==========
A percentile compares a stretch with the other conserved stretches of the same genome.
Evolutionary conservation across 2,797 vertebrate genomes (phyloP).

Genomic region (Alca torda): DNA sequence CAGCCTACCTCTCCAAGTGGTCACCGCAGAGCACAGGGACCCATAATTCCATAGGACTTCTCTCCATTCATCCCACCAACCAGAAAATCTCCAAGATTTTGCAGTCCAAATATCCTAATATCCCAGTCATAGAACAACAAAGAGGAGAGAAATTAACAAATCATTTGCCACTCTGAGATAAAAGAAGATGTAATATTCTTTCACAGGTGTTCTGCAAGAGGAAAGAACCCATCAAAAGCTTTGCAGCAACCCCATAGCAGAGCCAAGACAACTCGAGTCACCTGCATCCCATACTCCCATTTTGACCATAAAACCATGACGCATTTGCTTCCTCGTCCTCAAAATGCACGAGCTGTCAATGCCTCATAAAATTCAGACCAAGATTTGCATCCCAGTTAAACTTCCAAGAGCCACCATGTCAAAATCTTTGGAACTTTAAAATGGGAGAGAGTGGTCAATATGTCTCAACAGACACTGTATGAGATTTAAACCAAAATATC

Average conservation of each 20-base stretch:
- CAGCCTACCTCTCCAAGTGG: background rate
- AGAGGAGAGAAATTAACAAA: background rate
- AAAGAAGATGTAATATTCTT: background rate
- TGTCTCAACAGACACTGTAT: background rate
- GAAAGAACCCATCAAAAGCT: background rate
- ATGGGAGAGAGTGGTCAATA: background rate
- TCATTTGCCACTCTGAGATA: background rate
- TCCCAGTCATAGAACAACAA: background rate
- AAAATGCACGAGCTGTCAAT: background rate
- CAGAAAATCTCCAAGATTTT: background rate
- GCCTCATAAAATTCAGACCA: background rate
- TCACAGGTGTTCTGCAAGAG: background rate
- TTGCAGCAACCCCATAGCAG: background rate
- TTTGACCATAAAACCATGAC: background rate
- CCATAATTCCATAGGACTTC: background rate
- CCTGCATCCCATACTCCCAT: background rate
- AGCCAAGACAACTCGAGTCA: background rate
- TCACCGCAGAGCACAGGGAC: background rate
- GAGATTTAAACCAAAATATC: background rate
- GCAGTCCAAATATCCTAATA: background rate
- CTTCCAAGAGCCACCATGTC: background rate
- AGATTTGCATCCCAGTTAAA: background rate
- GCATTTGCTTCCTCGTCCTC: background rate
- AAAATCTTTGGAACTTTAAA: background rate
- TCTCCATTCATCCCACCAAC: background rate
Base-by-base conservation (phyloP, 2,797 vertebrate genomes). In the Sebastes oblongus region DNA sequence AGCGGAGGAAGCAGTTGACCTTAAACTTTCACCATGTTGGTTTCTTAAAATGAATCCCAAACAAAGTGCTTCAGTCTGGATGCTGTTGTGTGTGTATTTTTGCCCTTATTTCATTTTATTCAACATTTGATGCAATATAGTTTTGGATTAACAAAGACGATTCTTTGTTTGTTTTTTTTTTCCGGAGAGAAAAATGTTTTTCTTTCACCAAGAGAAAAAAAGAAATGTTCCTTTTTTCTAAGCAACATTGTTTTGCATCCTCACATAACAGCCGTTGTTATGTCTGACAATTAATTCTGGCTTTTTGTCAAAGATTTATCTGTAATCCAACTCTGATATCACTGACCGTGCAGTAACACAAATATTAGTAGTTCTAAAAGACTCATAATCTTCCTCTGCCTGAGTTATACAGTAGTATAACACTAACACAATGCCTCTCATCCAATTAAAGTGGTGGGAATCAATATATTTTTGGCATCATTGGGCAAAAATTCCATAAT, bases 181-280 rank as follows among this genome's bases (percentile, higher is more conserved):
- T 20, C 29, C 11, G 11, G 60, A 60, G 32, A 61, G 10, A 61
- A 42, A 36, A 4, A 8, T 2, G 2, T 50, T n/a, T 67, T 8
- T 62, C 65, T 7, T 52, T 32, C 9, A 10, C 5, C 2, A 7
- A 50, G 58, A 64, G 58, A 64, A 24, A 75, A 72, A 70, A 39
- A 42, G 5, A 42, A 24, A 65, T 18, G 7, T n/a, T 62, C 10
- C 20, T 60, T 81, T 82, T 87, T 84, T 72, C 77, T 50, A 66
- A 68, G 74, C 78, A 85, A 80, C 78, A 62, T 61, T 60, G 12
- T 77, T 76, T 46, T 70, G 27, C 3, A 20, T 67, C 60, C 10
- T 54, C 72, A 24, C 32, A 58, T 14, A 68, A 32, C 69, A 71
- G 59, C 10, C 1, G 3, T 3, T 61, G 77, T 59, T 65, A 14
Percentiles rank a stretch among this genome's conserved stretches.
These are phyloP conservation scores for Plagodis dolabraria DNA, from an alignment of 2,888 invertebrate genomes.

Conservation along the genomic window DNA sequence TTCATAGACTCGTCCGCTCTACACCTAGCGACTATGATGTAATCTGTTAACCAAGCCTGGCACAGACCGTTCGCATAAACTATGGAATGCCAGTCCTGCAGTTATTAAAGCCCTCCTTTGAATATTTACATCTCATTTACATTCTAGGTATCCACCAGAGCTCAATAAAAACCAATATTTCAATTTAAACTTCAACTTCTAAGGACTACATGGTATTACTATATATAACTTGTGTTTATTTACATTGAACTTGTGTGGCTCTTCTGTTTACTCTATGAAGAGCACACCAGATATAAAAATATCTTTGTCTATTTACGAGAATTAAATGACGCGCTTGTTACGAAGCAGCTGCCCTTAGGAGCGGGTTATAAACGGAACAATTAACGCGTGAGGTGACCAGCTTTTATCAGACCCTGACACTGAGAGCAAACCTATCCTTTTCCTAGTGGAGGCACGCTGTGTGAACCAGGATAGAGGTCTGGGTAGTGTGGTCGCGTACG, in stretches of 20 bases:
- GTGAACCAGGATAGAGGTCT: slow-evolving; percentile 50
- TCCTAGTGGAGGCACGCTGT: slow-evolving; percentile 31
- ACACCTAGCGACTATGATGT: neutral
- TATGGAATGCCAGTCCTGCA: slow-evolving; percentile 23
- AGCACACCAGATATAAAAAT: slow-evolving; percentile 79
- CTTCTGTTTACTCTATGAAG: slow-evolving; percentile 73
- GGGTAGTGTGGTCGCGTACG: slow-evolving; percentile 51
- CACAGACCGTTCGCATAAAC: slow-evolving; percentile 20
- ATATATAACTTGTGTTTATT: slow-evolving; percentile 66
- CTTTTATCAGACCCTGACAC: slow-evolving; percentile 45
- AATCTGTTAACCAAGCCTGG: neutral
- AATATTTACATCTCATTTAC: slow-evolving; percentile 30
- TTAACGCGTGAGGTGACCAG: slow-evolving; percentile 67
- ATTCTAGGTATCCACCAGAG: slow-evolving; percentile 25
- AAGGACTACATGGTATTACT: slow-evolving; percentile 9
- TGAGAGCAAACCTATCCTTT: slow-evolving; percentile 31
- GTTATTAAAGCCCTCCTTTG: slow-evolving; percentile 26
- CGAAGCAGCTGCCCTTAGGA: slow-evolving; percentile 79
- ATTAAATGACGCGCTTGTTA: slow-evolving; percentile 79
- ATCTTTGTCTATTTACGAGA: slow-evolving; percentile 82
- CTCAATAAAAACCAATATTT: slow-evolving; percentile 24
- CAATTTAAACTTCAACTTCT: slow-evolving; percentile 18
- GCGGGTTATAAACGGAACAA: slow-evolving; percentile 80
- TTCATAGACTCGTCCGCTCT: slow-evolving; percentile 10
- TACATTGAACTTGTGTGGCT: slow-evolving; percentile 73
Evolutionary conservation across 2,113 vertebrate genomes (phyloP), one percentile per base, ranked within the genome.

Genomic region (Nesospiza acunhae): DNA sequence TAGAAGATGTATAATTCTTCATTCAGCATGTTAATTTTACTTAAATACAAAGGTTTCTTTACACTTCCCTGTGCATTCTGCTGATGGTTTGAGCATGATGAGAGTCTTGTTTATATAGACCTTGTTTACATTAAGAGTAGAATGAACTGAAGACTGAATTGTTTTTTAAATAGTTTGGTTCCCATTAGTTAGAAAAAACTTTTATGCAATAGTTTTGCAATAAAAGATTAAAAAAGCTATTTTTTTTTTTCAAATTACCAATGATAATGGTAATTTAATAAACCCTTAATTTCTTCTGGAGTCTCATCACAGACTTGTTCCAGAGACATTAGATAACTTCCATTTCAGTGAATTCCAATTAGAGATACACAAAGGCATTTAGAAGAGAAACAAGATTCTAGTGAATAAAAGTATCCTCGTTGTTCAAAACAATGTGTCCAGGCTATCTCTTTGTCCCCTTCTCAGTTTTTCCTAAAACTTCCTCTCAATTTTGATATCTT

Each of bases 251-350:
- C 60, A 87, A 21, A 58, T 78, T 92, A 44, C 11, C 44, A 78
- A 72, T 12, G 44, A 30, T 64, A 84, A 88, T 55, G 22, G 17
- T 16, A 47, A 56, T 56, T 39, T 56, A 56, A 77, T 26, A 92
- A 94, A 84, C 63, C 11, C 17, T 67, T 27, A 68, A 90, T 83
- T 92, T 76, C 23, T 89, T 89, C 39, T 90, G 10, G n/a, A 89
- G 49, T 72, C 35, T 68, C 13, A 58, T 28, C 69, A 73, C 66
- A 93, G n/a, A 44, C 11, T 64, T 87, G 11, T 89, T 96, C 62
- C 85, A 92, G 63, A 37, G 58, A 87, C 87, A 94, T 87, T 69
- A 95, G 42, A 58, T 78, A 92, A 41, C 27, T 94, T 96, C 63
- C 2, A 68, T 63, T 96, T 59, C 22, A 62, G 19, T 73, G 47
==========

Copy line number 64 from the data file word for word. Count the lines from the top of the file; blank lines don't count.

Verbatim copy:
- CTCAATAAAAACCAATATTT: slow-evolving; percentile 24